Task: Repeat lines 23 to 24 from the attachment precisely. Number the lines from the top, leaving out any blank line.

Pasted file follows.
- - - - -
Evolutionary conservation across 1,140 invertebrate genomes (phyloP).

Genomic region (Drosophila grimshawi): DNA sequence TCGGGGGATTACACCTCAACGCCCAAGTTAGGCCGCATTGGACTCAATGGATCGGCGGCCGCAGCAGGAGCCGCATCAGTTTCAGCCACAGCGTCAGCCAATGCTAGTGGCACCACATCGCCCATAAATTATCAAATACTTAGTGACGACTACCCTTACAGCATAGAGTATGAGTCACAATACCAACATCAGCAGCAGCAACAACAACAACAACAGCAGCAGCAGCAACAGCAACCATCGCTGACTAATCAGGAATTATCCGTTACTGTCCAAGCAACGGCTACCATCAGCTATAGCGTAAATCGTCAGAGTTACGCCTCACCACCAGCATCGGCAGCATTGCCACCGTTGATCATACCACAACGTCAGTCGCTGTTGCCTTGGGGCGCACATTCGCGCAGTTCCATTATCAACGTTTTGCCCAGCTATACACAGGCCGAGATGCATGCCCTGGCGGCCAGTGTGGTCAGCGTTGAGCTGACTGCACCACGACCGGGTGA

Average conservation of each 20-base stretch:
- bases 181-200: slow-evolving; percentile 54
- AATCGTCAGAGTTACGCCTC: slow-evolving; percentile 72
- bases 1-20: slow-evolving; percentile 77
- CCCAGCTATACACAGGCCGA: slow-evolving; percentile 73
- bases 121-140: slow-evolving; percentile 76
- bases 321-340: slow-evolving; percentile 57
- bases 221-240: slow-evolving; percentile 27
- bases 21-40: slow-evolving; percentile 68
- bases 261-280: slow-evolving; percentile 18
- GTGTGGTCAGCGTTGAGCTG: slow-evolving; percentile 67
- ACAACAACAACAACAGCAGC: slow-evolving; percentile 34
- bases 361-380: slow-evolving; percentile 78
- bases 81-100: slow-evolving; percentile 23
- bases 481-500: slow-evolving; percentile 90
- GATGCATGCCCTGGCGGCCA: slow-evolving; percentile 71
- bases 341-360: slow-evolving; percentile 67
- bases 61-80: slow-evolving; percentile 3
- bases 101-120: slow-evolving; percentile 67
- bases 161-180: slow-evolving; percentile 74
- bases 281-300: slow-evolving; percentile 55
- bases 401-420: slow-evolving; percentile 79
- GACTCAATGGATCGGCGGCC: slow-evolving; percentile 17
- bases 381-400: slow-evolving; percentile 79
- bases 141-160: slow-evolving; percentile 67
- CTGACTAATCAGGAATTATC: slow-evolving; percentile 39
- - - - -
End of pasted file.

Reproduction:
- bases 281-300: slow-evolving; percentile 55
- bases 401-420: slow-evolving; percentile 79